LONDON—At first blush, the late Princess Diana’s dresses seemed sad,
exaggerated and larger than expected — lifeless yet illuminated by
track lighting and suspended by wires and poles at her former home,
London’s Kensington Palace.
“Diana: Her Fashion Story” traced the evolution of the Princess’s
style – from the naive, ultra feminine Emanuel and Regamus outfits she
wore as a royal newlywed, to the timeless, fashion-forward couture
gowns that made her an icon on the international fashion scene.
To commemorate the 20 year anniversary of her death, Kensington Palace
marked the anniversary with the show that has drawn thousands since it
opened in February 2017.
Sponsored by Estee Lauder Companies, the exhibit will be open for a
total of two years. Curated by Eleri Lynn, the showcase aimed to prove
Diana as much of a fashion icon as Jackie Onassis, Audrey Hepburn or
even a more modern day Michelle Obama.
“She was a symbol of what one meant when one spoke of icons. She took
a role and created it with style and grace,” Donna Karan was quoted as
saying in occasion of the show.
The multi-media exhibit showed video of Diana on her various
humanitarian and diplomatic journeys — including her most memorable
trip to Calcutta where she met Mother Teresa, who died the very same
week Diana’s private car was totaled in Paris.
Lynn highlighted that the late princess often asked what message her
clothes would express to the world when she wore them — like the time
she famously took off her gloves when shaking hands with AIDS
patients, to convey a global message of acceptance and courage.
Demure and soft spoken, Diana understood her power and how to use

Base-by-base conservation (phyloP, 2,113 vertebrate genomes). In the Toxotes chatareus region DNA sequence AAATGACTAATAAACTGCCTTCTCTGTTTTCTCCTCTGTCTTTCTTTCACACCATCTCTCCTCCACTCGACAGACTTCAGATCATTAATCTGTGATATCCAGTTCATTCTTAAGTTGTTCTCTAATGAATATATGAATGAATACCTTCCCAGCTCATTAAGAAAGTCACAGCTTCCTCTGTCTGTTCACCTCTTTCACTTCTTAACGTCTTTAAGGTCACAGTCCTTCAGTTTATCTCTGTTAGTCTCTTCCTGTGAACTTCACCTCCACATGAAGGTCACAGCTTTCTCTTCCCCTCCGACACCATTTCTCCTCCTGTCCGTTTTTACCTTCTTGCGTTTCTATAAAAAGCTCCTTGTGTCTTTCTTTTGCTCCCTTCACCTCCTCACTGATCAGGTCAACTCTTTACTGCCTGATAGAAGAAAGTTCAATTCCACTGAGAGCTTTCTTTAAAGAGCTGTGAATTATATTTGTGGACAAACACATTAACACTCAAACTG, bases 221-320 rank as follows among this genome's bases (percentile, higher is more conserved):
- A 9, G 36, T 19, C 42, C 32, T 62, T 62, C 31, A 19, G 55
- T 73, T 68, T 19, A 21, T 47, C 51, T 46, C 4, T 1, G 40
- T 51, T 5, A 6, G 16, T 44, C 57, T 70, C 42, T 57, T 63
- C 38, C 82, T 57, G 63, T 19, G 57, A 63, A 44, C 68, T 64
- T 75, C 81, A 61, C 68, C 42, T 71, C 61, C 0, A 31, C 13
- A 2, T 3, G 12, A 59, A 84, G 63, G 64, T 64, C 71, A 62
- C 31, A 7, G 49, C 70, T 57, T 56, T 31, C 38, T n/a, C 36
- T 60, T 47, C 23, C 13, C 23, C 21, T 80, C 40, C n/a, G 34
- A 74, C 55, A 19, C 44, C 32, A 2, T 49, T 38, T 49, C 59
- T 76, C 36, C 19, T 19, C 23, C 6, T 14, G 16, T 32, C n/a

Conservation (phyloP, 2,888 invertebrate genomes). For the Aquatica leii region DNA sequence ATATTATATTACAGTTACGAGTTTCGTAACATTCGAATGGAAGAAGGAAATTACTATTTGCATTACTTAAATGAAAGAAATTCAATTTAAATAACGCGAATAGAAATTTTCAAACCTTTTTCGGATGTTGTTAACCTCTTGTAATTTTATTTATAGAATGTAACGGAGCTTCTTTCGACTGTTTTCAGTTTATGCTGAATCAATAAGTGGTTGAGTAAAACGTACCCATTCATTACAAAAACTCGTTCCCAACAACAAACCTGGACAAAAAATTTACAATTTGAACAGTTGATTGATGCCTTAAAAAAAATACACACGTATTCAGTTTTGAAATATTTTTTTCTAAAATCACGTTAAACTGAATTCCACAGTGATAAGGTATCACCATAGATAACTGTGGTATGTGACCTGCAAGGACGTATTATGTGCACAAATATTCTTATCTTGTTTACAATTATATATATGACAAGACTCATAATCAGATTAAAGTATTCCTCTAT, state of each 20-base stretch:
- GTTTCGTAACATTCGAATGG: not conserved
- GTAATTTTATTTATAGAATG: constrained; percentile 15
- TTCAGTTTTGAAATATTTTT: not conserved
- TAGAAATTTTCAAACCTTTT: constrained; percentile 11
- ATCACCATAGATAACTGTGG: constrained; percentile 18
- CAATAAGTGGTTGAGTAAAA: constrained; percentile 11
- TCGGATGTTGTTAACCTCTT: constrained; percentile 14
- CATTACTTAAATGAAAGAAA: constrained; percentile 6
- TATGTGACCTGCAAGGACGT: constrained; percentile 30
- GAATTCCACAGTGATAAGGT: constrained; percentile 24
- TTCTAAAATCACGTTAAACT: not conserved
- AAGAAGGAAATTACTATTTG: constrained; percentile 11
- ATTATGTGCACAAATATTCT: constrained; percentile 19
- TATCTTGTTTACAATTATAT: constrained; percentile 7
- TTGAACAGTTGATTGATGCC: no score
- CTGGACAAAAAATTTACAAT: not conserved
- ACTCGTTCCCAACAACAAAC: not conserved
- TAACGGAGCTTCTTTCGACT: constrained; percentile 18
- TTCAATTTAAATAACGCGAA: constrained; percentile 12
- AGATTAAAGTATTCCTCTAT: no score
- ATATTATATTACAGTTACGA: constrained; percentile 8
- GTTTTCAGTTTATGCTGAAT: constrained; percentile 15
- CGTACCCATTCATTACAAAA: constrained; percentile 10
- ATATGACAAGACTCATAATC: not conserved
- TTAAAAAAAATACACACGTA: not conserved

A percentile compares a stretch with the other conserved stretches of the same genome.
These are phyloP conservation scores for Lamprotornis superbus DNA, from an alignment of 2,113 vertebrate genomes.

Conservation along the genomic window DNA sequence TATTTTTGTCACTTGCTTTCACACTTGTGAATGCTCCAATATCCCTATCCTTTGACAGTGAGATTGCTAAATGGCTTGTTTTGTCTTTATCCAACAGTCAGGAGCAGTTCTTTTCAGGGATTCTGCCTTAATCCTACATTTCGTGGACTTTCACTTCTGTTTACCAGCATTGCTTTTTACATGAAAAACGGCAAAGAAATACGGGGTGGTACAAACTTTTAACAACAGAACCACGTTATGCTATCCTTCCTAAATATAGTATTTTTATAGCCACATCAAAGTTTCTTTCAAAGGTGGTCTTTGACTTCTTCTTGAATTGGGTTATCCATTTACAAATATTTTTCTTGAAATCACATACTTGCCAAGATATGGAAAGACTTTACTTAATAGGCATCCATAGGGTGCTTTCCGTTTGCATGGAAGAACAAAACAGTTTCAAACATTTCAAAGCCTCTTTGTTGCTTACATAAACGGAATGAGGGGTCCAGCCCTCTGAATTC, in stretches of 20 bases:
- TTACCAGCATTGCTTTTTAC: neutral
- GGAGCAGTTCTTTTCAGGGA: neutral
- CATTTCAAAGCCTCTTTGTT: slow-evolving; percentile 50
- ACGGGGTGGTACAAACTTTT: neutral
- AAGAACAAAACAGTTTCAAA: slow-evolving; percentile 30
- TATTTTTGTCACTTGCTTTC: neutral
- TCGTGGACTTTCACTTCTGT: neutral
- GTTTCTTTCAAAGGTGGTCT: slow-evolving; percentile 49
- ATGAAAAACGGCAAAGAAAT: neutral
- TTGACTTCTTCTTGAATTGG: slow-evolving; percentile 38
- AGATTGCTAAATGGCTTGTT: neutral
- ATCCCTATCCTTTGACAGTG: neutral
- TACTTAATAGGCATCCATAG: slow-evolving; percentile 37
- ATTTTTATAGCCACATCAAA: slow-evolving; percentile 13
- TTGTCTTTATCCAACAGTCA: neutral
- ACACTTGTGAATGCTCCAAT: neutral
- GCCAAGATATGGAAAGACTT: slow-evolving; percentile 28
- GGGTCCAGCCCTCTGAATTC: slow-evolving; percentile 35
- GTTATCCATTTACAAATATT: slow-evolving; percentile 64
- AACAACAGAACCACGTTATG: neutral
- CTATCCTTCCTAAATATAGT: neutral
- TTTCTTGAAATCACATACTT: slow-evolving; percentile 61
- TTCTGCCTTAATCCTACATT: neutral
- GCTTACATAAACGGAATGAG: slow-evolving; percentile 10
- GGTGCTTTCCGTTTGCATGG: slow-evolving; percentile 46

fashion as a diplomatic tool.
An example of the careful thought the Princess and her designers put
into garments worn for official visits was the cream silk crepe
Catherine Walker gown was worn on a trip to Saudi Arabia in 1986. The
gown was embellished with falcons – the Middle Eastern country’s
“Every fashion choice she made was scrutinised,” Lynn said. For this
reason, the exhibit explored how a young woman had to not only quickly
learn the rules of royal and diplomatic dressing. The show also
explored how she wasn’t afraid to break them.
Diana often opted out of needless pantyhose and exaggerated hats that
were typical of the aristocratic scene and was the first female royal
to wear trousers to a gala event and often wore black, which was
typically worn by the royal family at funerals.
The shoulder-less flamenco-style Murray Arbeid dress that garnered
international media attention because she wore one black glove and one
red one with it was also on display.
Personalised sketches by trusted British designers she made famous
like Emanuel, Roland Klein and Catherine Walker were also on display
with Diana’s own notes.
The last of the six rooms were the auctioned gowns that her son Prince
Williams suggested she sell to fund raise for charity. The display
culminated in the bejewelled, ice-blue Atelier Versace gown she wore
for a 1991 photo shoot by Patrick Demarchelier.
Mario Testino shots of a confident single woman adorned the room,
reminding us that she finally found not only her own fashion style at
the end of her life, but also herself.